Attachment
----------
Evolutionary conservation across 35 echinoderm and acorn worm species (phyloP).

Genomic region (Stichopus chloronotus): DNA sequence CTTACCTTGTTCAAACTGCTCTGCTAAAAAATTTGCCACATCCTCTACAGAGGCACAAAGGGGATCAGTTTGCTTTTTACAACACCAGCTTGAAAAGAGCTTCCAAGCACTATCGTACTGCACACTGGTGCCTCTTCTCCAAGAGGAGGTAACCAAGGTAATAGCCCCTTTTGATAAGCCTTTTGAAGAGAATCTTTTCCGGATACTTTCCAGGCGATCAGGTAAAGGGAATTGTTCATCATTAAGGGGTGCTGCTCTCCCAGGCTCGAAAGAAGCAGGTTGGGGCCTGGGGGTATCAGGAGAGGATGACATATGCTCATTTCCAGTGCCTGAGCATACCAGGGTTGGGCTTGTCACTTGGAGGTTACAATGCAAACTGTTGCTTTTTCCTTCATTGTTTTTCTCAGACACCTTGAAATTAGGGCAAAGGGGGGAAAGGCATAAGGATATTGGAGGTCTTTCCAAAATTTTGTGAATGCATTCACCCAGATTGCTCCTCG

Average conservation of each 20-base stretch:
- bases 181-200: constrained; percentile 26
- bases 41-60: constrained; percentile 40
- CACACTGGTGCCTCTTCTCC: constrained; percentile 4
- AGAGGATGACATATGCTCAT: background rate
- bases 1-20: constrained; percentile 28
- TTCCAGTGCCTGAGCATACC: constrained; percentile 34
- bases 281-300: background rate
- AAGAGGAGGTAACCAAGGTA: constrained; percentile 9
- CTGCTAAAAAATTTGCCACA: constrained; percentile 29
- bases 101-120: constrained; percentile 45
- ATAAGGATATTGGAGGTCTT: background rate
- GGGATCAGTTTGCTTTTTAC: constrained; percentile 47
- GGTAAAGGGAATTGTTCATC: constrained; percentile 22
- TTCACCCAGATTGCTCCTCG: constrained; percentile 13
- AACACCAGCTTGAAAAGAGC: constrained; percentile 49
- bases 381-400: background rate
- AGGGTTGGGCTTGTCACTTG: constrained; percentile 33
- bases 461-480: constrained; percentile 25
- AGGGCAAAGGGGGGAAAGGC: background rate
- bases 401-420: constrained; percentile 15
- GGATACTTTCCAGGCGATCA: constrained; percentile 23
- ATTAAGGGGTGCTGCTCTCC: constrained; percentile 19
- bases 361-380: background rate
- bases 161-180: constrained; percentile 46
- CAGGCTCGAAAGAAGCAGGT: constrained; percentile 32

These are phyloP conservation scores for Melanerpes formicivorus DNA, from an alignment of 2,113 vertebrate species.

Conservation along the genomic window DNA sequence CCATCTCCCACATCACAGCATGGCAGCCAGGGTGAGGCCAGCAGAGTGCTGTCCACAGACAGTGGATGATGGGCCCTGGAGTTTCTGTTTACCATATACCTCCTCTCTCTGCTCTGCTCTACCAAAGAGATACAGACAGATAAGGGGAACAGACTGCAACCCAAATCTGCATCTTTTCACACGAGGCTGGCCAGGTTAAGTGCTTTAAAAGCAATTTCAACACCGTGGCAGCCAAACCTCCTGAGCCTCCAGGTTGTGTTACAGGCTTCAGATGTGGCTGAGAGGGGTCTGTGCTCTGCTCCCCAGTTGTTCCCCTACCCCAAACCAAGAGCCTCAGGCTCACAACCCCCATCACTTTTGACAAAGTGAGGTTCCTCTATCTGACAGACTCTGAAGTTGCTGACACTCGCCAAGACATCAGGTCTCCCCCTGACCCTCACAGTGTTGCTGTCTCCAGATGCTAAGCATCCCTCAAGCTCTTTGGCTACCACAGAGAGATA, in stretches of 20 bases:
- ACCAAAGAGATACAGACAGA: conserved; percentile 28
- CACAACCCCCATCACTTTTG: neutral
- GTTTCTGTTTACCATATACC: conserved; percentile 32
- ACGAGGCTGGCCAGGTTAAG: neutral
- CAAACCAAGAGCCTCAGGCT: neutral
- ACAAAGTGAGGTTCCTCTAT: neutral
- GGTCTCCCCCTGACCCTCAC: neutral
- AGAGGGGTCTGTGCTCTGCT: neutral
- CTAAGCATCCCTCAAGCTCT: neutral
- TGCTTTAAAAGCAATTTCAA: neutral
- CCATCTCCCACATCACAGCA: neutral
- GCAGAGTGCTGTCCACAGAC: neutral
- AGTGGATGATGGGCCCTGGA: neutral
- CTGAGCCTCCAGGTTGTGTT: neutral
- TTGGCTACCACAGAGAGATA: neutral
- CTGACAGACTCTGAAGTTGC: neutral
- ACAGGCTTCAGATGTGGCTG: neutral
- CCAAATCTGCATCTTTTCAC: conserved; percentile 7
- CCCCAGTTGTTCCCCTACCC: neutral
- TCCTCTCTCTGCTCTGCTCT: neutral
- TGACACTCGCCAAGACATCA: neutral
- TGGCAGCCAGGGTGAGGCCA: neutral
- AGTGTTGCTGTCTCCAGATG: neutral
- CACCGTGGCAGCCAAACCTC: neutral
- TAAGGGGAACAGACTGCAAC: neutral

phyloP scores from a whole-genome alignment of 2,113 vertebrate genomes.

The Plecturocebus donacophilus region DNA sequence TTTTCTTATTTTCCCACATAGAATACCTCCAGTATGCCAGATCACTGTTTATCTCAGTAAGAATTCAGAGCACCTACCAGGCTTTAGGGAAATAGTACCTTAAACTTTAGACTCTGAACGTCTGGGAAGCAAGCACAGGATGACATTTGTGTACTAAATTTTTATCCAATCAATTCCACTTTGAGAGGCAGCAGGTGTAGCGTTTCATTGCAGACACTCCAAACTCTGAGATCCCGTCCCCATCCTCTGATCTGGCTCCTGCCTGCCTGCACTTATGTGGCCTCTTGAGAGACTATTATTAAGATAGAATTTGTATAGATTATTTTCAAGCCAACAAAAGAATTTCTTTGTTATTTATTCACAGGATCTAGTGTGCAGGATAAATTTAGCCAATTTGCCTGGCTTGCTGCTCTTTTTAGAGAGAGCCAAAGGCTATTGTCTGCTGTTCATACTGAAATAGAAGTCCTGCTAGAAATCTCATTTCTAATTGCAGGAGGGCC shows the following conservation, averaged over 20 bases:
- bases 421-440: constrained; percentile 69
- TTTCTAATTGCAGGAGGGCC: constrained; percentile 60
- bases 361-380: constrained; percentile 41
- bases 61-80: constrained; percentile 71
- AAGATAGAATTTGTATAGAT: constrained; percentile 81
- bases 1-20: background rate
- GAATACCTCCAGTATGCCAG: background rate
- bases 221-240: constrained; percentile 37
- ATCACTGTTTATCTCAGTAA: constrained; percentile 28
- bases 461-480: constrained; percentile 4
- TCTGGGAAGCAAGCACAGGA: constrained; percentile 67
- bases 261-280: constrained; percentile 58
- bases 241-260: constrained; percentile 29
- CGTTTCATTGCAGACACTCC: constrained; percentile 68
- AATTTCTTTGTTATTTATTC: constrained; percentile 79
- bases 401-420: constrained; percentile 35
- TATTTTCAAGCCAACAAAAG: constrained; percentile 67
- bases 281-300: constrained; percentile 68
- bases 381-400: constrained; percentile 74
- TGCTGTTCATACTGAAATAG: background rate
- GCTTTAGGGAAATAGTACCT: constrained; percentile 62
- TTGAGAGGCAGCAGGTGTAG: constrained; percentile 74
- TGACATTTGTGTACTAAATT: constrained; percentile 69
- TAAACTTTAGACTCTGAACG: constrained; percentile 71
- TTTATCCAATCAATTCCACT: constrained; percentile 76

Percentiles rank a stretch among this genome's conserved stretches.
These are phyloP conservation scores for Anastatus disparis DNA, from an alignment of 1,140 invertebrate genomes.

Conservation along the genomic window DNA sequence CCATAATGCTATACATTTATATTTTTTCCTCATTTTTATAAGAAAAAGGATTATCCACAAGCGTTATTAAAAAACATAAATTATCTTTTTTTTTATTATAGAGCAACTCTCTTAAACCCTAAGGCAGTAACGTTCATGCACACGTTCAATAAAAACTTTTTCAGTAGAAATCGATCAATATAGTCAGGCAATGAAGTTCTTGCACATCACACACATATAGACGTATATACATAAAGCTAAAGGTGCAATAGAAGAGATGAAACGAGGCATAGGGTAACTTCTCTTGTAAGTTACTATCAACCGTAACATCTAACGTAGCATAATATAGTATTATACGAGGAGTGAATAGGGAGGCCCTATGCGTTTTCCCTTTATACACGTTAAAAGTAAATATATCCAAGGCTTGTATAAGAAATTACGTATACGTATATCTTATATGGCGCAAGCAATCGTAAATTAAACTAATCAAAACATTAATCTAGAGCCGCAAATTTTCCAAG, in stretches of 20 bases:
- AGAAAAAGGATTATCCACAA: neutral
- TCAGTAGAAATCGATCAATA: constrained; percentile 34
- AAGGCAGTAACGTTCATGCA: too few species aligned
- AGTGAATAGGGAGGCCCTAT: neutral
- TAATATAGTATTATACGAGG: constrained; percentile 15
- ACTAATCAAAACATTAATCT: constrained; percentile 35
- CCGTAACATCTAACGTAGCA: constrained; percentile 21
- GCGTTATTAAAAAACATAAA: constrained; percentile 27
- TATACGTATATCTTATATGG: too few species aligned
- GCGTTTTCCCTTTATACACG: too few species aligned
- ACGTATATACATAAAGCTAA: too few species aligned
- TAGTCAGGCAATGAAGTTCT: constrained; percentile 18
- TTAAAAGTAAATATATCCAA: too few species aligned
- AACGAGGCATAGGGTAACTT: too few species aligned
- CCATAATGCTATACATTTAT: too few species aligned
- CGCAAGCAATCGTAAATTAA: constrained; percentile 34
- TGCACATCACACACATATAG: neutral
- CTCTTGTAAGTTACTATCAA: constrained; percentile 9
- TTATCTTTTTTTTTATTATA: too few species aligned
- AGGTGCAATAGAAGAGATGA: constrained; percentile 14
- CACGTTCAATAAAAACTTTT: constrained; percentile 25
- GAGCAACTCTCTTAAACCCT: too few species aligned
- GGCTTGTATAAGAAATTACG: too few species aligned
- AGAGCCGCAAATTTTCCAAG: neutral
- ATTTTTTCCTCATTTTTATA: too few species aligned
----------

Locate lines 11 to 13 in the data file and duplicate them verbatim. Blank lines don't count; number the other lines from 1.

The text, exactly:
- AAGAGGAGGTAACCAAGGTA: constrained; percentile 9
- CTGCTAAAAAATTTGCCACA: constrained; percentile 29
- bases 101-120: constrained; percentile 45